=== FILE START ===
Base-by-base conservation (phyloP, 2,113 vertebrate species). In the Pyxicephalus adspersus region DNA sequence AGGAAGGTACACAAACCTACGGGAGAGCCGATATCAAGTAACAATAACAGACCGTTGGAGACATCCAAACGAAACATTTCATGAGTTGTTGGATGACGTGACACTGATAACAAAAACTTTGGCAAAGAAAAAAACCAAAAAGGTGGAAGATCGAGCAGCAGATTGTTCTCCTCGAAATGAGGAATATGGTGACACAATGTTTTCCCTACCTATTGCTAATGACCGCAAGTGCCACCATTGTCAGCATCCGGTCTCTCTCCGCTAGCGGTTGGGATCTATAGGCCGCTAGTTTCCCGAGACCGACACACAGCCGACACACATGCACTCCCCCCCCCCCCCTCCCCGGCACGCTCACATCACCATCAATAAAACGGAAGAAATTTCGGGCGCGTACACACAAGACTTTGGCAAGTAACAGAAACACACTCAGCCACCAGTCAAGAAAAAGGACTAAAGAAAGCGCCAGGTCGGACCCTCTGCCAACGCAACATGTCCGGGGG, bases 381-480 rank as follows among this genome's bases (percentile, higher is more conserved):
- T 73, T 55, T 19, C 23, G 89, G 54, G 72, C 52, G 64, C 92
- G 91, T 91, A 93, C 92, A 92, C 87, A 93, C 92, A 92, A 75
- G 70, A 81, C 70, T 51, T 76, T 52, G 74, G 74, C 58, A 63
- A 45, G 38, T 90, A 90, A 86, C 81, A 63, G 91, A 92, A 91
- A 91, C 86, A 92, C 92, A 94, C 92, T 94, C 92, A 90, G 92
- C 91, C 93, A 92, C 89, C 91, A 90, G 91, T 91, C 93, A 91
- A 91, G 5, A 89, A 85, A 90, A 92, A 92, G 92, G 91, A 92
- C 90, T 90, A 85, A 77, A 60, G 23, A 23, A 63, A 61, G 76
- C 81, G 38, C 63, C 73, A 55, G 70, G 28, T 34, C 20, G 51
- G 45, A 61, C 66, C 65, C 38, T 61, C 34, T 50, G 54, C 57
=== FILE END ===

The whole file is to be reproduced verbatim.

Base-by-base conservation (phyloP, 2,113 vertebrate species). In the Pyxicephalus adspersus region DNA sequence AGGAAGGTACACAAACCTACGGGAGAGCCGATATCAAGTAACAATAACAGACCGTTGGAGACATCCAAACGAAACATTTCATGAGTTGTTGGATGACGTGACACTGATAACAAAAACTTTGGCAAAGAAAAAAACCAAAAAGGTGGAAGATCGAGCAGCAGATTGTTCTCCTCGAAATGAGGAATATGGTGACACAATGTTTTCCCTACCTATTGCTAATGACCGCAAGTGCCACCATTGTCAGCATCCGGTCTCTCTCCGCTAGCGGTTGGGATCTATAGGCCGCTAGTTTCCCGAGACCGACACACAGCCGACACACATGCACTCCCCCCCCCCCCCTCCCCGGCACGCTCACATCACCATCAATAAAACGGAAGAAATTTCGGGCGCGTACACACAAGACTTTGGCAAGTAACAGAAACACACTCAGCCACCAGTCAAGAAAAAGGACTAAAGAAAGCGCCAGGTCGGACCCTCTGCCAACGCAACATGTCCGGGGG, bases 381-480 rank as follows among this genome's bases (percentile, higher is more conserved):
- T 73, T 55, T 19, C 23, G 89, G 54, G 72, C 52, G 64, C 92
- G 91, T 91, A 93, C 92, A 92, C 87, A 93, C 92, A 92, A 75
- G 70, A 81, C 70, T 51, T 76, T 52, G 74, G 74, C 58, A 63
- A 45, G 38, T 90, A 90, A 86, C 81, A 63, G 91, A 92, A 91
- A 91, C 86, A 92, C 92, A 94, C 92, T 94, C 92, A 90, G 92
- C 91, C 93, A 92, C 89, C 91, A 90, G 91, T 91, C 93, A 91
- A 91, G 5, A 89, A 85, A 90, A 92, A 92, G 92, G 91, A 92
- C 90, T 90, A 85, A 77, A 60, G 23, A 23, A 63, A 61, G 76
- C 81, G 38, C 63, C 73, A 55, G 70, G 28, T 34, C 20, G 51
- G 45, A 61, C 66, C 65, C 38, T 61, C 34, T 50, G 54, C 57